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Baht further slides against $

FALLING TO a one-year low yesterday at 31.82, the baht has suffered from depreciation against the US dollar along with most emerging-market currencies.

Compared with this year's peak of 28.62, registered on April 19, the baht has fallen by 11.18 per cent. It has weakened by 4 per cent from 30.60 at end-2012.

Foreign investors are pulling money out of developing economies amid speculation that the US Federal Reserve will pare stimulus that has fuelled demand for emerging-market assets.

Investors pulled US$8.4 billion from developing-nation exchange-traded funds this year as economies from Indonesia to India weakened while the Fed is pulling out of its quantitative-easing programme. At press time, the Federal Open Market Committee's minutes of its July meeting had not yet been published. A Bloomberg survey of economists found that 65 per cent of respondents predicted the Fed would taper bond purchases next month.

Data showed that net-sells of Thai bonds this month have reached $530 million or nearly Bt16.9 billion. Meanwhile, after the single-day net-sell of Bt11.4 billion in Thai stocks on Tuesday and then Bt5.7 billion yesterday, year to date, foreign net-sells of Thai shares reached Bt106.7 billion.

"Basically, sentiment for emerging-market assets is weak due to speculation about the Fed's tapering," Tsutomu Soma, a manager of the fixed-income business unit at Rakuten Securities Inc in Tokyo, told Bloomberg. "Funds are flowing out from emerging markets. On top of that, Thailand's growth concerns are adding downward pressure."

A day after the National Economic and Social Development Board announced the second-quarter economic data on Monday, the baht fell from 31.20 to 31.53. The currency yesterday dropped 0.5 per cent to 31.82 per dollar as of 3.41pm in Bangkok after touching 31.83 earlier, the weakest level since July 2012, according to data compiled by Bloomberg.

Thailand, RP in better shape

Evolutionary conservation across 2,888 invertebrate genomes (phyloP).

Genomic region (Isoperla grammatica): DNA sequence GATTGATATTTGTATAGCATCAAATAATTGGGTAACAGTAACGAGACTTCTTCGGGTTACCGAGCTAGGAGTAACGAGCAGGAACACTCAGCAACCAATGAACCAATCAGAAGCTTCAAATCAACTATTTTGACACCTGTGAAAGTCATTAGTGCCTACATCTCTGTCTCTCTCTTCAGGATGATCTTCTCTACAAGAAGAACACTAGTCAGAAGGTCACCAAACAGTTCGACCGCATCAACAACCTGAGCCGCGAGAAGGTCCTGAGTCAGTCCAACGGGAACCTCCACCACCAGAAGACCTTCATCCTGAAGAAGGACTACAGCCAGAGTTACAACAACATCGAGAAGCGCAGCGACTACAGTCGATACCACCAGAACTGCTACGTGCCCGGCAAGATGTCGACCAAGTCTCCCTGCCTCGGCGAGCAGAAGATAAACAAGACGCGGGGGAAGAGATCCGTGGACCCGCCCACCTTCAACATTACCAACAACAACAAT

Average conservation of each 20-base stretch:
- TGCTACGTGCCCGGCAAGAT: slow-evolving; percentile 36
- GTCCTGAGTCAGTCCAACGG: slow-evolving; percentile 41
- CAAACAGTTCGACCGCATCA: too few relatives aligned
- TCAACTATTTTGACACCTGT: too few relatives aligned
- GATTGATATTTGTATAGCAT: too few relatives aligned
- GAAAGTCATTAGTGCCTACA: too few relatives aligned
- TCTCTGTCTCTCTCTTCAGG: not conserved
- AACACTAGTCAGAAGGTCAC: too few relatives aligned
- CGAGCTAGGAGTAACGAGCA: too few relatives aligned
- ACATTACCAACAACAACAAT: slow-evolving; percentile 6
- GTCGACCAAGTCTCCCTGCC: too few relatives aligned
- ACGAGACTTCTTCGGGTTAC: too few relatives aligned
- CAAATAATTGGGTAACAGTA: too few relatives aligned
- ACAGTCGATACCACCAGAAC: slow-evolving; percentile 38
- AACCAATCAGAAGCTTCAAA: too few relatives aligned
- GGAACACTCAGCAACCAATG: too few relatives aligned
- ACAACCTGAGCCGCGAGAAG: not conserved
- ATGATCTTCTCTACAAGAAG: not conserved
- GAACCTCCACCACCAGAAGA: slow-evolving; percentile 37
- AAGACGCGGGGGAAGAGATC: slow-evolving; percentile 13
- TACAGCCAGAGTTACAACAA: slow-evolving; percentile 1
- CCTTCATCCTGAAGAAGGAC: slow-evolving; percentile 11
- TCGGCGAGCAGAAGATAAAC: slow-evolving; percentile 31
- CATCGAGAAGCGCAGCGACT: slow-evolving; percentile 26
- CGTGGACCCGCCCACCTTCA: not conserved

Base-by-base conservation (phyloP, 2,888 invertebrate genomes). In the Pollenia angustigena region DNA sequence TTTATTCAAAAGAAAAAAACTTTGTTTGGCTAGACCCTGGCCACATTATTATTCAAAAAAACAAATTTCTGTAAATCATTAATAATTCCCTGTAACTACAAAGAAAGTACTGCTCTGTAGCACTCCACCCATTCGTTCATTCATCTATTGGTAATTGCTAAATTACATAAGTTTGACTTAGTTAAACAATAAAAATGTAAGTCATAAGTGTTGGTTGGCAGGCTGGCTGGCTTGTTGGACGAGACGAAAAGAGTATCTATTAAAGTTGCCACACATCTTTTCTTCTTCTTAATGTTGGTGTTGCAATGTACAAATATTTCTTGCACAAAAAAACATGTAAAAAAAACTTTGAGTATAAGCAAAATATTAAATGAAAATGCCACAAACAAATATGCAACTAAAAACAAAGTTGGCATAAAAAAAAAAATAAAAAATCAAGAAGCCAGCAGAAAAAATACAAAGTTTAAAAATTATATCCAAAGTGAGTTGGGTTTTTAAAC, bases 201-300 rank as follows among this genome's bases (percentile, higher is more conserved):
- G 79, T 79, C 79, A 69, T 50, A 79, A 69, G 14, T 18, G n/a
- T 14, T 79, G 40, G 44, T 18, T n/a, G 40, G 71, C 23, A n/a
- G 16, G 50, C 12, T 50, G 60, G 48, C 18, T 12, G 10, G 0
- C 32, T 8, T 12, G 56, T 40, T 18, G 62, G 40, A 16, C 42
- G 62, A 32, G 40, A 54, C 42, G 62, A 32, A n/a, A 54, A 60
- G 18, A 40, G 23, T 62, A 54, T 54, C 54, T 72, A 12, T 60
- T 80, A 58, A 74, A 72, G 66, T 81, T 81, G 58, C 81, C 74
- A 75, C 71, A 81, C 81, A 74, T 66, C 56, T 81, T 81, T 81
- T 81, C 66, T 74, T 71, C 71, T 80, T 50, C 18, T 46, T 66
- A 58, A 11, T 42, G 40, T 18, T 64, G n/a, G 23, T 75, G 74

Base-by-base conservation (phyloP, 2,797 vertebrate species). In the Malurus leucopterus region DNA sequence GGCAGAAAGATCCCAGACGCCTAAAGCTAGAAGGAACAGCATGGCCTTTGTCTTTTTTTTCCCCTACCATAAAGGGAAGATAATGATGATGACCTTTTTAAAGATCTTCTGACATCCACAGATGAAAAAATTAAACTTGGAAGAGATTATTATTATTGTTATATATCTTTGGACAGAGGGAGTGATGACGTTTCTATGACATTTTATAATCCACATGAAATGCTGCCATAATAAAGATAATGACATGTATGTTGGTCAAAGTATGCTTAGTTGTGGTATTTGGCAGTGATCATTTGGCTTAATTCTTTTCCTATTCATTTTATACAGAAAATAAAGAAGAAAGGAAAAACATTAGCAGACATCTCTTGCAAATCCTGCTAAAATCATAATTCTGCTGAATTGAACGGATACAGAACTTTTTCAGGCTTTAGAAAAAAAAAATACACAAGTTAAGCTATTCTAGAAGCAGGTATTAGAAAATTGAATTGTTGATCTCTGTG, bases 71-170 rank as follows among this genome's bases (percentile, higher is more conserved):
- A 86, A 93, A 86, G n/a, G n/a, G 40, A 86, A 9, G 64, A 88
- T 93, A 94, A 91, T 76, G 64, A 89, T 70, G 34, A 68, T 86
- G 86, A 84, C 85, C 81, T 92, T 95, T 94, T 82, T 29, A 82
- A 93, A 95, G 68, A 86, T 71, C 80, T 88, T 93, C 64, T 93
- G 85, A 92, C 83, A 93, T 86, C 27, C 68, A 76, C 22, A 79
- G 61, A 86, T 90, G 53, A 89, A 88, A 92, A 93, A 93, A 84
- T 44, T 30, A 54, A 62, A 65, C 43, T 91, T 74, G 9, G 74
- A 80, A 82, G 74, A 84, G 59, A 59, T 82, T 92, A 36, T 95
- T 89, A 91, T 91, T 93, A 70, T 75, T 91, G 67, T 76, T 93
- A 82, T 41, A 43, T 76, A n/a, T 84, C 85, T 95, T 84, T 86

Darren Buckley, head of Citibank Thailand, said outflows from Thailand should not be as bad as in India and Indonesia. Some markets such as Thailand and the Philippines are in a better shape to withstand external challenges and the situation should not be as bad as in 1997. Thailand's foreign reserves are huge, while its financial sector is much stronger.

Elsewhere, the plunge for some currencies has been steep.

India's ailing rupee hit a new record low yesterday after the central bank's plans to inject 80 billion rupees into financial markets failed to calm investor jitters. The rupee, the worst-performing Asian currency this year, fell to 64.60 to the dollar (2.02 per baht) in late-afternoon trade, down from its previous all-time low of 64.13 reached on Tuesday.

The Brazilian real has fallen by a similar amount, hitting 2.4282 to the dollar (7.34 to Bt100), a rate unseen since March 2009. On Tuesday, it dipped to the lowest level in four years, hurt by market expectations of higher US interest rates. On Monday, the Brazilian currency closed at 2.4169 to the greenback, trading above the 2.4 mark for the first time since March 3, 2009.

The Turkish lira has fallen by around 10 per cent since a February peak. The central bank on Tuesday unexpectedly raised its overnight lending rate by 50 basis points to 7.75 per cent.


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